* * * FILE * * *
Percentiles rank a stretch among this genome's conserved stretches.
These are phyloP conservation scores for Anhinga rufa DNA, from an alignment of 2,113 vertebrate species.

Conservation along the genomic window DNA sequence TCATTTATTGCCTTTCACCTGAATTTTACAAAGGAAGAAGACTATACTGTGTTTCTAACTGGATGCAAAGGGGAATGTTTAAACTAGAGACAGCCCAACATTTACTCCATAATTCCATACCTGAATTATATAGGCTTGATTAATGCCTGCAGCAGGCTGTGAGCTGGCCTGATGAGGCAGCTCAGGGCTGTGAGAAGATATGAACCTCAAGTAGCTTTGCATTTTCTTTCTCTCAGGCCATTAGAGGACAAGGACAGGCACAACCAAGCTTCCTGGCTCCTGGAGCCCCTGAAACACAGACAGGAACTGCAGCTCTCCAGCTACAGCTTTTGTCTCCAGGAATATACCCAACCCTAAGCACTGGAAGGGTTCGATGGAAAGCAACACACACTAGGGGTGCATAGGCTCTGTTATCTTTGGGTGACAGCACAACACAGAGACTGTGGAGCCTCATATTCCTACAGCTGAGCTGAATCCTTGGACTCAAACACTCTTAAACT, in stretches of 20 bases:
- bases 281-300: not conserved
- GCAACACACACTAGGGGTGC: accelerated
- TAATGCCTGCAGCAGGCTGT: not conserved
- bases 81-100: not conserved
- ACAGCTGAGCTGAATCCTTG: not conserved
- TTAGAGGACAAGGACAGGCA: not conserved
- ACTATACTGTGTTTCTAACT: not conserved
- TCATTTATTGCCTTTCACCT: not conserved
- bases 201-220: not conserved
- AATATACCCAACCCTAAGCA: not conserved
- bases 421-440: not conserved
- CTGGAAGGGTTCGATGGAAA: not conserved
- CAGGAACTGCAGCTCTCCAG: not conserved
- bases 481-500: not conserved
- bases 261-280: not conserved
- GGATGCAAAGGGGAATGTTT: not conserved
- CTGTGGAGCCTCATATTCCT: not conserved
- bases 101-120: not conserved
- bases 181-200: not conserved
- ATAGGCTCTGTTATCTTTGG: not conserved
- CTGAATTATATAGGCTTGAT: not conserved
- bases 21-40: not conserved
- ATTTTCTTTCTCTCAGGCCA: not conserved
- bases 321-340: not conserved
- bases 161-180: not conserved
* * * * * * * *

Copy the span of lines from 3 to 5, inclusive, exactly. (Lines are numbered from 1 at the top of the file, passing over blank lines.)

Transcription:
Conservation along the genomic window DNA sequence TCATTTATTGCCTTTCACCTGAATTTTACAAAGGAAGAAGACTATACTGTGTTTCTAACTGGATGCAAAGGGGAATGTTTAAACTAGAGACAGCCCAACATTTACTCCATAATTCCATACCTGAATTATATAGGCTTGATTAATGCCTGCAGCAGGCTGTGAGCTGGCCTGATGAGGCAGCTCAGGGCTGTGAGAAGATATGAACCTCAAGTAGCTTTGCATTTTCTTTCTCTCAGGCCATTAGAGGACAAGGACAGGCACAACCAAGCTTCCTGGCTCCTGGAGCCCCTGAAACACAGACAGGAACTGCAGCTCTCCAGCTACAGCTTTTGTCTCCAGGAATATACCCAACCCTAAGCACTGGAAGGGTTCGATGGAAAGCAACACACACTAGGGGTGCATAGGCTCTGTTATCTTTGGGTGACAGCACAACACAGAGACTGTGGAGCCTCATATTCCTACAGCTGAGCTGAATCCTTGGACTCAAACACTCTTAAACT, in stretches of 20 bases:
- bases 281-300: not conserved
- GCAACACACACTAGGGGTGC: accelerated